The future of the BBC could be an “empty lump of concrete in Salford”, according to Panorama reporter John Sweeney, who joined other senior journalists at the Edinburgh International Television Festival to call for an end to cuts at news and current affairs.
Newsnight presenter Jeremy Paxman, in the James MacTaggart Memorial Lecture on Friday [24 August], said the programme could not survive in its current form if further cuts – an additional 20 per cent to the 15 per cent already implemented – were to go through.
Sweeney argued that the corporation should axe its digital channels to prevent further cuts to its current affairs output.
Speaking at a session called “Merton, Widdecombe and Sweeneyâ€¦is this the future of current affairs?” the reporter argued that cuts would further undermine the BBC’s public service commitment.
“It would be better, I believe – and this is a personal opinion – to close down BBC 3 or BBC 4 than cut current affairs again,” he said. “If the bosses are serious about quality and trust, stop cutting. Otherwise the future of the BBC might be an empty lump of concrete in Salford.”
In the same session, Panorama editor Sandy Smith said he had not received any indication of cuts to the flagship current affairs programme, but acknowledged the brewing row within the BBC.
“It’s a content-versus-buildingsand- platforms argument which is emerging from the BBC, and I don’t think either I or John would disagree with that,” he said.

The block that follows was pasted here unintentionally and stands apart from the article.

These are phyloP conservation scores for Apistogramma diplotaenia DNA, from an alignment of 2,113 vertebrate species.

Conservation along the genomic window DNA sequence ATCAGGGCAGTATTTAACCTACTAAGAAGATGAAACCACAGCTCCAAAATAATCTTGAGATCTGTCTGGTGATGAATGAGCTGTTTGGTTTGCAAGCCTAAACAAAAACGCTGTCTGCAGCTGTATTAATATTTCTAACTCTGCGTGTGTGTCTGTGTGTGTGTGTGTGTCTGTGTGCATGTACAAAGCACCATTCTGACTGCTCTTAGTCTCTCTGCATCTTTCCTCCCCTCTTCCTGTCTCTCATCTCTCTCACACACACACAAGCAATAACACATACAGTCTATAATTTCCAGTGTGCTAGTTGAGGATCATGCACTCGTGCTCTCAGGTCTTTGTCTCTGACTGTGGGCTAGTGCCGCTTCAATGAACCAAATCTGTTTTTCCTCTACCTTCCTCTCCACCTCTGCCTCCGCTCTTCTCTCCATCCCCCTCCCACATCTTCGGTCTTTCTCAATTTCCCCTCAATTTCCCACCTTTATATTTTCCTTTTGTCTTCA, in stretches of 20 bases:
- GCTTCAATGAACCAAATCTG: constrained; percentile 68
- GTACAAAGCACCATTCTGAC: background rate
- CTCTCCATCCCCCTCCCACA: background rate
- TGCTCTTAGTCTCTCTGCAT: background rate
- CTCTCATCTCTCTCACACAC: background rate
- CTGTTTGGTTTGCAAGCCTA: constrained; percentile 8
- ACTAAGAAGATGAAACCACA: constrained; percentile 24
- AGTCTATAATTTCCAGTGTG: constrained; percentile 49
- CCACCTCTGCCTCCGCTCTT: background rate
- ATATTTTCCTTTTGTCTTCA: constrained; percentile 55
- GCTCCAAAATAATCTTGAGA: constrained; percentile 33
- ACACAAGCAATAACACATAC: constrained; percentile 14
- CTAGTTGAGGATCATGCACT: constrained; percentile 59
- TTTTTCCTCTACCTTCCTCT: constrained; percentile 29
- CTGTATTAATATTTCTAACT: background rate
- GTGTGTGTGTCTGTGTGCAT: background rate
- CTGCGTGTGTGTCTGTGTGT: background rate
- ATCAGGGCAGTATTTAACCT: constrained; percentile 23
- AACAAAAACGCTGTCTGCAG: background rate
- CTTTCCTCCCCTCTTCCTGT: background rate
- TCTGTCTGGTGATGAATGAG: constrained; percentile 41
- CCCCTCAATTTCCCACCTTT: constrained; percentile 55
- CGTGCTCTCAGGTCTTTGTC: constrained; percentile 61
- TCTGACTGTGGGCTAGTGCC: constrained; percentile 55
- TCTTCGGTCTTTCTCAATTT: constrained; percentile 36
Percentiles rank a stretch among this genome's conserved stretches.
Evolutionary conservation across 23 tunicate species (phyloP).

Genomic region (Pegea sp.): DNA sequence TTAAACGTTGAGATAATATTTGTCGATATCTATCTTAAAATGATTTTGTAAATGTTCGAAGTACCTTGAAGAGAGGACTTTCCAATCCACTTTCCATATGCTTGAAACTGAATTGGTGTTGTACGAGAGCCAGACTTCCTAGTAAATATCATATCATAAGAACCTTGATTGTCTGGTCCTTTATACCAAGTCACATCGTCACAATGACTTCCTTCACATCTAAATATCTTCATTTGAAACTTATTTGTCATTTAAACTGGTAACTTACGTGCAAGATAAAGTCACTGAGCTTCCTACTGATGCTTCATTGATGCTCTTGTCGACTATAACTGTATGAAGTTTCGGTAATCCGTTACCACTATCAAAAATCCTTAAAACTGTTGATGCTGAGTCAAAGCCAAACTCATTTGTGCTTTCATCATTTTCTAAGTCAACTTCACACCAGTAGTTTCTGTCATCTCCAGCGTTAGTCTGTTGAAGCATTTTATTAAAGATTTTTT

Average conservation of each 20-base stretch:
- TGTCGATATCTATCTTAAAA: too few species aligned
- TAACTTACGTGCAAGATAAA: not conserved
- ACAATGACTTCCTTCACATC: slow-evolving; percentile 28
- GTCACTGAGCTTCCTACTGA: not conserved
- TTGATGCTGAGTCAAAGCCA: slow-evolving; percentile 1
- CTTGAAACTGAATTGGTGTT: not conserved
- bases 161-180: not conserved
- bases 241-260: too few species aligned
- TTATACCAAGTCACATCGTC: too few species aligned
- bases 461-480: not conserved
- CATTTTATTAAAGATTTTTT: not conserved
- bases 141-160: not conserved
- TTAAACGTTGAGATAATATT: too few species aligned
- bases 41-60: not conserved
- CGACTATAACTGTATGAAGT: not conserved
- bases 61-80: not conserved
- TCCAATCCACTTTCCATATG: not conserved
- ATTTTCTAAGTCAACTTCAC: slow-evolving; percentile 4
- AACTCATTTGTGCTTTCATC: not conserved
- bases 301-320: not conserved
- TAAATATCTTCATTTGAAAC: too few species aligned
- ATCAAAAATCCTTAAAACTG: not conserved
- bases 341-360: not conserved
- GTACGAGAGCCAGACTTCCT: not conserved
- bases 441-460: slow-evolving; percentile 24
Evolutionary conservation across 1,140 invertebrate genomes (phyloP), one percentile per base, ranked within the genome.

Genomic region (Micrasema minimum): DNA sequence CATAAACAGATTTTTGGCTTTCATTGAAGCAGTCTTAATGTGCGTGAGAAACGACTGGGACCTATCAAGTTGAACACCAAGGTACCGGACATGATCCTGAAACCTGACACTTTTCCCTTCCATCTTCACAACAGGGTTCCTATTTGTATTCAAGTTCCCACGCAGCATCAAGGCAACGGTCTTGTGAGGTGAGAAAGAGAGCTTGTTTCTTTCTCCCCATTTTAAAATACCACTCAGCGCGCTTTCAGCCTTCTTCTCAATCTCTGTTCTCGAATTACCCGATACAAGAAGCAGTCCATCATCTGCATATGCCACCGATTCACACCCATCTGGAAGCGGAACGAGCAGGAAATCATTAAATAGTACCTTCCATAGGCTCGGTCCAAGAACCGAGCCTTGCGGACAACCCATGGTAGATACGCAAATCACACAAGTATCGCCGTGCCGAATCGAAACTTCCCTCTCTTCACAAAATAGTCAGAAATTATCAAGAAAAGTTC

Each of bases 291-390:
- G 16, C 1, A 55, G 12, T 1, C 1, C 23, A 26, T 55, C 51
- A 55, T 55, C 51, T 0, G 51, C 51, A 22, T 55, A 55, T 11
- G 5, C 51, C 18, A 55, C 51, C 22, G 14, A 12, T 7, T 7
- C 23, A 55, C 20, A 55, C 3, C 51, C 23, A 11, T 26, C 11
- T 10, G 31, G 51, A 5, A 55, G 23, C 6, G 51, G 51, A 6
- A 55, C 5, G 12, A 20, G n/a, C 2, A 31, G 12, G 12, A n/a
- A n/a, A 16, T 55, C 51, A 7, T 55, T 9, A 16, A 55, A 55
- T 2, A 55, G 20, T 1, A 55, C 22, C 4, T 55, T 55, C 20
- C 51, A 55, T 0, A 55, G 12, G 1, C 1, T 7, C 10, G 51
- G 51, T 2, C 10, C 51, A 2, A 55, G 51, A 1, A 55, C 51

The less-than-expected licence-fee settlement led to BBC directorgeneral Mark Thompson outlining his vision of a smaller corporation, set out in a keynote speech on 12 July. The cuts are part of the spending proposals the BBC executive will present shortly to the BBC Trust.
Responding to the appeal by Paxman for fewer cuts, BBC head of television news Peter Horrocks told Press Gazette: “We’re working out how we can organise ourselves in a more efficient way through multiskilling and through sharing strong content between programmes to achieve the necessary savings without the content being affected too much.”
Horrocks declined to speculate on the level of cuts affecting television news, but said: “We don’t yet know what the saving levels the BBC Trust are going to ask.
“But you can be absolutely sure we will do everything we can to take the money out without significantly affecting the kind of quality and content that [a journalist] like Jeremy Paxman stands for.”
The appeals from within the BBC were preceded on Friday evening with the delegates being urged to sign an e-petition by campaigners hoping to stop cuts to international documentary strand Storyville (www.ipetitions.com/petition/savestoryville).
According to the petition organisers, the BBC is planning to reduce Storyville’s annual budget by 60 per cent.